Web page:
Scientists at the Deep Carbon Observatory (DCO) have found that the amount of carbon stored deep within the Earth’s subsurface is 245 to 385 times greater than the carbon mass of all humans on the surface. The international study, which has been ongoing for the last ten years, is also revealing what types of life are able to live in the deep biosphere with its extreme temperatures and low nutrient availability.
The team drilled 2.5 kilometers into the seafloor and accessed continental mines and boreholes more than 5 kilometers deep, collecting samples of the microbes that reside at these depths. Overall, hundreds of sites were probed for the investigation.
The experts determined that the size of the deep biosphere is 2 to 2.3 billion cubic kilometers, which is almost twice the volume of all the oceans. They also found that the carbon mass of life deep in the planet’s innermost surface is 15 to 23 billion tons.
The researchers compared this deep biosphere to a “subterranean Galapagos” that includes members of all three domains of life: bacteria, archaea, and eukarya. There are millions of types of bacteria and archaea, which dominate deep Earth, and most of them are yet to be discovered or characterized.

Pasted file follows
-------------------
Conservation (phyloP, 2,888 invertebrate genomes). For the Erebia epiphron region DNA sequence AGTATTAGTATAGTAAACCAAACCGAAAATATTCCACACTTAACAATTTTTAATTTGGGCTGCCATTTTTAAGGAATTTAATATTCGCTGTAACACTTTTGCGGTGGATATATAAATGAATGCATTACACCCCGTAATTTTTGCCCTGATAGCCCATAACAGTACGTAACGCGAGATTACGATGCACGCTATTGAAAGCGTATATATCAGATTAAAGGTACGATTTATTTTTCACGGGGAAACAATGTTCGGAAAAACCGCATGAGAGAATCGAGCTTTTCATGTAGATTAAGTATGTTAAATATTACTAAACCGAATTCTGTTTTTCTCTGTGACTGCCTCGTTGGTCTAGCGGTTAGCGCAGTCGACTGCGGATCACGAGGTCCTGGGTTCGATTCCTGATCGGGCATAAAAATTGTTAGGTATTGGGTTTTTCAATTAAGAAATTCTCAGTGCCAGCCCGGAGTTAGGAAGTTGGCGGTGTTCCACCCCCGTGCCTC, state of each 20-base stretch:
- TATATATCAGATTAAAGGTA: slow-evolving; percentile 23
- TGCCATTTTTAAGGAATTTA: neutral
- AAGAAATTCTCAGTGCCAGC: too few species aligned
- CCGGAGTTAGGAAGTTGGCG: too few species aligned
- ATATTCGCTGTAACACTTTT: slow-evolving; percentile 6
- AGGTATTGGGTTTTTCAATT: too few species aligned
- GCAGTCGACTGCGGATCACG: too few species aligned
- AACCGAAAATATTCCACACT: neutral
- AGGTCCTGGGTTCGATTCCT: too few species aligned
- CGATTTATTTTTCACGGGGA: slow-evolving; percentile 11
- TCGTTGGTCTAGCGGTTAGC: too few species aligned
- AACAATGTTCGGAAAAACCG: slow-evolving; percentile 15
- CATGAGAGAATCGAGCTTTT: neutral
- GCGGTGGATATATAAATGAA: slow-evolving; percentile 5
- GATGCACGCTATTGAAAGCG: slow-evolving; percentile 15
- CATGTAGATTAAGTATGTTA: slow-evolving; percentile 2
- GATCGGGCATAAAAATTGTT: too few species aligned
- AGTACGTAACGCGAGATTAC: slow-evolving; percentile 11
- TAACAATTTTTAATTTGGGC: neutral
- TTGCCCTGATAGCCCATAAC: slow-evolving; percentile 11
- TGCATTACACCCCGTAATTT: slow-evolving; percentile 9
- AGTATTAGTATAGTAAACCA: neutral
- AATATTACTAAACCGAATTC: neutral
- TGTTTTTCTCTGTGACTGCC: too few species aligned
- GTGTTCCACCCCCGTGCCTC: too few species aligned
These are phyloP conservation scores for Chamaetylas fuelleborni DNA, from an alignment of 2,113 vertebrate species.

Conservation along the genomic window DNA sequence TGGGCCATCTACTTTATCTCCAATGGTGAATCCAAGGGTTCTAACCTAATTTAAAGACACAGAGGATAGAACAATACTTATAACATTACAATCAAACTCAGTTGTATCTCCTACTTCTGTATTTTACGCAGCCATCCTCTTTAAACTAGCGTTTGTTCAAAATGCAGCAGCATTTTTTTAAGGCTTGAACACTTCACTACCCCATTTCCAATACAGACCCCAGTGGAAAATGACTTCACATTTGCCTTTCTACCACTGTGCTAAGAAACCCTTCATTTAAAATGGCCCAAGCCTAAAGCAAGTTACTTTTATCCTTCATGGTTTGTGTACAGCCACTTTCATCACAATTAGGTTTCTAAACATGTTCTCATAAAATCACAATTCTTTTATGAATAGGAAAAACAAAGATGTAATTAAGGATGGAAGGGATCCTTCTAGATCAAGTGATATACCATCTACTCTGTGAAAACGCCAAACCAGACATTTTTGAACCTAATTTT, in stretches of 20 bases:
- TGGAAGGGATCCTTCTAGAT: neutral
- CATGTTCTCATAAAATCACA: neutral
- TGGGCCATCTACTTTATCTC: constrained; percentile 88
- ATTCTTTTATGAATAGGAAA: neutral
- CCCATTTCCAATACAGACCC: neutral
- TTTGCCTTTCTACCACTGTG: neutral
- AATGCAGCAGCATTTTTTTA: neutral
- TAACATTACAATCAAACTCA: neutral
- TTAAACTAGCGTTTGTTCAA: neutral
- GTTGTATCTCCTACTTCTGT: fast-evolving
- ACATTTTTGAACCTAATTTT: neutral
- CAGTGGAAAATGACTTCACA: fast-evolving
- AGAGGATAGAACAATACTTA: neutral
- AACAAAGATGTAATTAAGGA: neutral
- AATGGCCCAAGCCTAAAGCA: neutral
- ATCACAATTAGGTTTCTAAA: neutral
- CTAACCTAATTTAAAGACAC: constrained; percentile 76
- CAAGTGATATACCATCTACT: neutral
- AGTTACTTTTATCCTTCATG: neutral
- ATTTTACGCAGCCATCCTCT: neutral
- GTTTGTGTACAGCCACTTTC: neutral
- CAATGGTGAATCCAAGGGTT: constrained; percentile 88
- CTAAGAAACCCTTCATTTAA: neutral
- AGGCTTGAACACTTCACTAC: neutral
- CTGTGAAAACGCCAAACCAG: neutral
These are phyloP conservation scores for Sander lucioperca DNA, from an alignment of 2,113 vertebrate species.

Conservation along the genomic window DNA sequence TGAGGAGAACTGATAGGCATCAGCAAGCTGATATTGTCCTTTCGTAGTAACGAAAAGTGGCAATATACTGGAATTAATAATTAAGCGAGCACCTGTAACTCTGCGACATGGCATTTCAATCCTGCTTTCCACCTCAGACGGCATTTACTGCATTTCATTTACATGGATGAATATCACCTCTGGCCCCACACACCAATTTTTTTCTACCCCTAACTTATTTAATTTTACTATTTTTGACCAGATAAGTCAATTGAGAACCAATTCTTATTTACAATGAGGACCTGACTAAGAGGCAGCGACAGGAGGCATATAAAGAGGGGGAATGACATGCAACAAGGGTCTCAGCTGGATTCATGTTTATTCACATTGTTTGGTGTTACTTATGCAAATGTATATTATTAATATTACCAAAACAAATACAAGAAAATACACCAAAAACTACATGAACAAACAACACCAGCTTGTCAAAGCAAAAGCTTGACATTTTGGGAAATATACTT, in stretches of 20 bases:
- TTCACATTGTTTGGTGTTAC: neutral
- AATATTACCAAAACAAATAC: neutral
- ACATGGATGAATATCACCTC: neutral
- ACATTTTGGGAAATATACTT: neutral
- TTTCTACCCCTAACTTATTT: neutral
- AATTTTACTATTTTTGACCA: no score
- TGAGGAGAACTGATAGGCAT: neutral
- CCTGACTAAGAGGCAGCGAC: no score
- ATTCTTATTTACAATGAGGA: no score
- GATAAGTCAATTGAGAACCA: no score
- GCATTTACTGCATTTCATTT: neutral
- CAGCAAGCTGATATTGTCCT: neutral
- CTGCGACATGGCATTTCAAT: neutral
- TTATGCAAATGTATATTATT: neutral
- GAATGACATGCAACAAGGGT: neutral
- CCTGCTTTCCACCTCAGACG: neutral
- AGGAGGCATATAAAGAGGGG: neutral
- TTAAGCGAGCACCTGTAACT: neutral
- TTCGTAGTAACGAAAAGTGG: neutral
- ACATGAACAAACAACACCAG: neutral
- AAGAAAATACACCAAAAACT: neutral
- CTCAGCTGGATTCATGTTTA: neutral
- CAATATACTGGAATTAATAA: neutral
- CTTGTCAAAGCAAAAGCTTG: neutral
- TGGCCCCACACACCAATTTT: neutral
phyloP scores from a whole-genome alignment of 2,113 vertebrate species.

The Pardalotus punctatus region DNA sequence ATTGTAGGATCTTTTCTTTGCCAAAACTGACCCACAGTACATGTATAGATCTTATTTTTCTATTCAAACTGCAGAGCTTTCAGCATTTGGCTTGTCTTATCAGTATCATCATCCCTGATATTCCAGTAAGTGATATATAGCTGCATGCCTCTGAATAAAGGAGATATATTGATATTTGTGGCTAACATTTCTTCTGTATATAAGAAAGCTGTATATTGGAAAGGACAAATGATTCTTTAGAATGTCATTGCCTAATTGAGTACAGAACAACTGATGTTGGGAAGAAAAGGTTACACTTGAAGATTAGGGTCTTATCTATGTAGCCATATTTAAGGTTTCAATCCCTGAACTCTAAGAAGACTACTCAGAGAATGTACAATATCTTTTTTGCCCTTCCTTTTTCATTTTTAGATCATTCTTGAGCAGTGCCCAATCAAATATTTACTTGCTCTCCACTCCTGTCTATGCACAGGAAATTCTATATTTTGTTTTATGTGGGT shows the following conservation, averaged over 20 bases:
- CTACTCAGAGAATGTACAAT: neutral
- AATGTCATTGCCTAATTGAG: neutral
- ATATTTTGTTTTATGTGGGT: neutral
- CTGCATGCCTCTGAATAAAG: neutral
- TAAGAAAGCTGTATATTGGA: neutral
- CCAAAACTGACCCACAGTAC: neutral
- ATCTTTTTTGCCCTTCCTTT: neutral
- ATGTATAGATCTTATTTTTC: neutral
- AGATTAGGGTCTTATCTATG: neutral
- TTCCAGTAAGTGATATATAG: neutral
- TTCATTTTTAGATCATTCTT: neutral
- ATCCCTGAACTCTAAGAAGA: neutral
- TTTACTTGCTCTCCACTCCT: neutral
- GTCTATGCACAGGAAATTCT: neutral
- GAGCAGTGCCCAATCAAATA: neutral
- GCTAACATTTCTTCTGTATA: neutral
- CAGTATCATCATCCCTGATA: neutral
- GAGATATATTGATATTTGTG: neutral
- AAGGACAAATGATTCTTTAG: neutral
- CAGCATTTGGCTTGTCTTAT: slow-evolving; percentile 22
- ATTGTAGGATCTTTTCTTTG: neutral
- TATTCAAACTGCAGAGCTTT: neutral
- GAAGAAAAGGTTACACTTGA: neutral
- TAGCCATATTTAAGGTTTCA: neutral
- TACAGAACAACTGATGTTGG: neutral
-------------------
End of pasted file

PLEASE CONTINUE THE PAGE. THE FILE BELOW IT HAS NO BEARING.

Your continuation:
The scientists discovered that the genetic diversity of life below the surface is comparable to or exceeds that above the surface. Deep microbes are often very different from those on the surface, with life cycles on near-geologic timescales. In some cases, these mechanisms survive on nothing more than energy from rocks.
Mitch Sogin of the Marine Biological Laboratory Woods Hole is the co-chair of DCO’s Deep Life community, which is comprised of more than 300 researchers in 34 countries.
“Exploring the deep subsurface is akin to exploring the Amazon rainforest. There is life everywhere, and everywhere there’s an awe-inspiring abundance of unexpected and unusual organisms,” said Sogin.
“Molecular studies raise the likelihood that microbial dark matter is much more diverse than what we currently know it to be, and the deepest branching lineages challenge the three-domain concept introduced by Carl Woese in 1977. Perhaps we are approaching a nexus where the earliest possible branching patterns might be accessible through deep life investigation.”
Study co-author Rick Colwell of Oregon State University added, “Our studies of deep biosphere microbes have produced much new knowledge, but also a realization and far greater appreciation of how much we have yet to learn about subsurface life.”
“For example, scientists do not yet know all the ways in which deep subsurface life affects surface life and vice versa. And, for now, we can only marvel at the nature of the metabolisms that allow life to survive under the extremely impoverished and forbidding conditions for life in deep Earth.”
The research was presented at the annual meeting of the American Geophysical Union.
By Chrissy Sexton, Earth.com Staff Writer
Image Credit: Gaetan Borgonie, Extreme Life Isyensya, Belgium